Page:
Wow. Our experiment is off to a great start—let's see if we can finish it off sooner than expected.
When President Obama announced in his State of the Union address that he supports a broad expansion of nuclear energy production, critics braced for impact. Soon after, the administration said that it plans to triple the value of loan guarantees for new reactors and research safer ways to dispose of the harmful radioactive waste that accompanies nuclear energy.
Late last week, the administration declared the first of these projects would include a guarantee of $8.3 billion in loans to Southern Co for two new reactors in Georgia. Over and above the questionable environmental and safety drawbacks of nuclear energy, critics have said the total $54 billion federal guarantee could pave the way for another massive taxpayer bailout if the projects go under. This has happened before. When New York's Shoreham nuclear plant failed in the 1980s, after decades of delays and cost overruns, taxpayers were on the hook. The first generation of nuclear power plants cost the taxpayers $300 billion, according to the Union of Concerned Scientists*. And Southern Co also has a spotty record: it went $8 billion over budget on it's first two nuclear plants in the 1980s.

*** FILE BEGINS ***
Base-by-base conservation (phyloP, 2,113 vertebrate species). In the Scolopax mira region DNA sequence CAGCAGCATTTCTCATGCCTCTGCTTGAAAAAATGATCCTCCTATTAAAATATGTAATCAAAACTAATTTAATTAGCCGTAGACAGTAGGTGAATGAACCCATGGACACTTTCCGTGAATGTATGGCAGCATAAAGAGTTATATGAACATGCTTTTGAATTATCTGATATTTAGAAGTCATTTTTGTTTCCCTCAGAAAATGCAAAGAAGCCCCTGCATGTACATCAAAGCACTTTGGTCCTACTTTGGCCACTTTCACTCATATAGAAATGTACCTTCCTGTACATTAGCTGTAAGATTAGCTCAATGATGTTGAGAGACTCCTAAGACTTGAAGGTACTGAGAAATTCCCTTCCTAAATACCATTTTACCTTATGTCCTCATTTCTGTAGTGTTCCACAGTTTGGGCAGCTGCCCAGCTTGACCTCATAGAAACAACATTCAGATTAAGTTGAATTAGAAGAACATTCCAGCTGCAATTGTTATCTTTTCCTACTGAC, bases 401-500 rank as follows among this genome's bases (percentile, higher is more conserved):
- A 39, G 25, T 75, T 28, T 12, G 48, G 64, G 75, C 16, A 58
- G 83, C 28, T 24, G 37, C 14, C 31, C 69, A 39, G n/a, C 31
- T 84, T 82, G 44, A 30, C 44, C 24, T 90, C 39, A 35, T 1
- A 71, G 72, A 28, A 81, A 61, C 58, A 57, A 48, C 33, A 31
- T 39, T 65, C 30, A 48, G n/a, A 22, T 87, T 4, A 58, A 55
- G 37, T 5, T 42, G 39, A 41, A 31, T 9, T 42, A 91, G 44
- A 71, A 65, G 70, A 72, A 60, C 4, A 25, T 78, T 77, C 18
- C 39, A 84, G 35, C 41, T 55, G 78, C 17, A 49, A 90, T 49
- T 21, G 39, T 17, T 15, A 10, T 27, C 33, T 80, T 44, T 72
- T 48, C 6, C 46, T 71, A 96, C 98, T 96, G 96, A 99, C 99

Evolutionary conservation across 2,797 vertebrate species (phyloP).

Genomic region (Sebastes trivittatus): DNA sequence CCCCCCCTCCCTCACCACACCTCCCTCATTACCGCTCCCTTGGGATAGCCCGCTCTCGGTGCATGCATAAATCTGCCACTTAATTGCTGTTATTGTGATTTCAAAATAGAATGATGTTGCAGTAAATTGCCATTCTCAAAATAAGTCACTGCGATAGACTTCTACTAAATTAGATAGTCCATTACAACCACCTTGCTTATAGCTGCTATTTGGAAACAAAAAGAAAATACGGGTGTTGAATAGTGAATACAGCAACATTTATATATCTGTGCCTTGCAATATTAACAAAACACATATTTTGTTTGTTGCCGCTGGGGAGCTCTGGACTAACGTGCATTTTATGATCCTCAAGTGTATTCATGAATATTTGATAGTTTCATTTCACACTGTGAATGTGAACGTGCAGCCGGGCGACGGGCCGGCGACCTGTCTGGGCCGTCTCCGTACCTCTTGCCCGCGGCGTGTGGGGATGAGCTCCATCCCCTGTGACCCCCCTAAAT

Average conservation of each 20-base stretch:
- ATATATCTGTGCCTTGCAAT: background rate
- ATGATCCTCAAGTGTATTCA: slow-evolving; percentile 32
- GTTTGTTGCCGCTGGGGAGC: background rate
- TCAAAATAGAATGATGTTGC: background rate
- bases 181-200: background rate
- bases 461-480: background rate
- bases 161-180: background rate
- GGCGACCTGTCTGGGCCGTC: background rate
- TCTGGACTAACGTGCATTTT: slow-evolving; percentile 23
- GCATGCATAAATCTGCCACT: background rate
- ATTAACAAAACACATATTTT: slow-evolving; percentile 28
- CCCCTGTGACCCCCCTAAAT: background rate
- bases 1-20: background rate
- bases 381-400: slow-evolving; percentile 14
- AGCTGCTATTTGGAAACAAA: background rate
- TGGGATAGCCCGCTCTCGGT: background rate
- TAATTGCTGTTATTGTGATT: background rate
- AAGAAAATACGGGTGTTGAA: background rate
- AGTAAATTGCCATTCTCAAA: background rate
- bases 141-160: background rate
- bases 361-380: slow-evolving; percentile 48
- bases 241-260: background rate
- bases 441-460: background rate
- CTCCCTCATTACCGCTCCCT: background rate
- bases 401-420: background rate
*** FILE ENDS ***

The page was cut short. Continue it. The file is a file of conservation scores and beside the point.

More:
NPR lays out some of the criticism of nuclear energy:
Spiraling costs, safety concerns and opposition from environmentalists have kept utilities from building any new nuclear power plants since the early 1980s. The 104 nuclear reactors now in operation in 31 states provide about 20 percent of the nation's electricity. But they are responsible for 70 percent of the power from pollution-free sources, including wind, solar and hydroelectric dams that Obama has championed as a way to save the environment and economy at the same time.
Keep in mind that nuclear power isn't completely pollution free. In fact, it spews dangerous chemical waste that even spawned Blinky the three eyed fish on "The Simpsons." The Obama administration has appointed a commission to develop a strategy to deal with the radioactive waste, but eco activists aren't holding their breath.
Instead of double down on nuclear energy, they say, the Obama administration should focus on truly renewable sources like wind and solar. But with the democrats' climate bill stalled in Congress, it has become clear that congressional democrats are eager to compromise nuclear hesitation to pass a bill, any bill.
*Sentence corrected from an earlier version.